These phenomena provide clues about the workings of the visual system. We describe recent research modeling how the brain can make decisions. A neural network is designed to interpret incoming sensory data in terms of previously learned patterns. Rivalry occurs when different interpretations are confused, and illusions arise when the same data have several interpretations. Impossible objects are sometimes associated with switching between different interpretations of an ambiguous figure.
The lecture will be non-technical and highly illustrated, with plenty of examples.
Dr. Stewart will deliver a third technical lecture for faculty and advanced graduate students as part of the SCGP Weekly Colloquium on Tuesday September 24 at 1:00pm.
All of these lectures have been made possible by a generous donation from the Della Pietra family. The Della Pietra Lecture Series aims to bring world-renowned scientists to the Simons Center for Geometry and Physics to enhance the intellectual activity of the Center and also bring greater awareness of recent and impactful discoveries in Physics and Mathematics to the Long Island community.
For more information visit our website or call 631-632-2800.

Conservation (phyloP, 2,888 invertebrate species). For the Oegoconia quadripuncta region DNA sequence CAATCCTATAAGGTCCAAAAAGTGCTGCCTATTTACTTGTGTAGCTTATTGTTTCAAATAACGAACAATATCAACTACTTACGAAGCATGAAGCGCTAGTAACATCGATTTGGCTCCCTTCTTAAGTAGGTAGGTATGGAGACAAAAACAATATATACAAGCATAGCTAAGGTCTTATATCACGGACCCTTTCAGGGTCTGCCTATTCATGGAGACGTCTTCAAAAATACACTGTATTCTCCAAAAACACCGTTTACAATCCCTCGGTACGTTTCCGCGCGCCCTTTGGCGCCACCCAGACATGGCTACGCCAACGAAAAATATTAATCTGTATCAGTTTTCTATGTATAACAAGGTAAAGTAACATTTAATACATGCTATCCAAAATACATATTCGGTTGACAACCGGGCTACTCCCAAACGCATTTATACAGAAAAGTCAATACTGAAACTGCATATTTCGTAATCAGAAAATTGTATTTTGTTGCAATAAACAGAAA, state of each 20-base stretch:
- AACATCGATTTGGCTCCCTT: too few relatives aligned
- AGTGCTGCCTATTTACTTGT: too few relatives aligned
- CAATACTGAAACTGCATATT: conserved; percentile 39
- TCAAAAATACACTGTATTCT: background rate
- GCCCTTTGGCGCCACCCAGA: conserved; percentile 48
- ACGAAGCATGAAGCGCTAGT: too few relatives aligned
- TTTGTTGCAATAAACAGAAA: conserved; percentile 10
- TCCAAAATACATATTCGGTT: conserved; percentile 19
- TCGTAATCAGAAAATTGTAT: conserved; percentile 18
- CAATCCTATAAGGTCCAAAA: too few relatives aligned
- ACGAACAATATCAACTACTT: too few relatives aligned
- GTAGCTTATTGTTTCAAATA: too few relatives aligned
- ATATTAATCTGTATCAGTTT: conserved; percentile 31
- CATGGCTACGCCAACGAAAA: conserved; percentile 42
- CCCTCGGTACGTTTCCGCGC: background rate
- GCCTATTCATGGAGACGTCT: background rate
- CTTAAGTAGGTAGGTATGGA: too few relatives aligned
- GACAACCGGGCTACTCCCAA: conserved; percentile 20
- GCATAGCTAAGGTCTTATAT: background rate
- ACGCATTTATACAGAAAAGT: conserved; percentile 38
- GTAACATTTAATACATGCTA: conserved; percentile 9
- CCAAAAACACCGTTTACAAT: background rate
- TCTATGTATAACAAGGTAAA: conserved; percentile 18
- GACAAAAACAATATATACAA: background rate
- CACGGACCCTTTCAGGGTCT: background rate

Ian Stewart FRS is Emeritus Professor of Mathematics at the University of Warwick and a leading populariser of mathematics. He is author or coauthor of over 200 research papers on pattern formation, chaos, network dynamics, and biomathematics. He has been a Fellow of the Royal Society since 2001, and recently served on Council, its governing body, for three years. He has five honorary doctorates and is an honorary wizard of Unseen University on Terry Pratchett’s fictional Discworld.
He has published more than 120 books including Why Beauty is Truth, Professor Stewart’s Cabinet of Mathematical Curiosities, Calculating the Cosmos, Significant Figures, and the four-volume series The Science of Discworld with Terry Pratchett and Jack Cohen. He has also written the science fiction novels Wheelers and Heaven with Jack Cohen, and The Living Labyrinth and Rock Star with Tim Poston.
He wrote the Mathematical Recreations column for Scientific American from 1990 to 2001. His 90 television appearances include the 1997 Royal Institution Christmas Lectures for the BBC. In one lecture he brought a live tiger into the lecture room, and in another he vanished in a puff of smoke after demonstrating time travel using a wormhole. He has made over 450 radio broadcasts, most of them about mathematics for the general public, and has delivered hundreds of public lectures on mathematics, including the Queen’s Lecture in Berlin. He was Gresham Professor of Geometry at Gresham College, London from 1994 to 1998, delivering six public lectures each year.
His awards include the Royal Society’s Faraday Medal, the Gold Medal of the Institute of Mathematics and Its Applications, the Zeeman Medal (IMA and London Mathematical Society), the Lewis Thomas Prize (Rockefeller University), the Euler Book Prize (Mathematical Association of America), and the Bloody Stupid Johnson Award (Discworld Convention).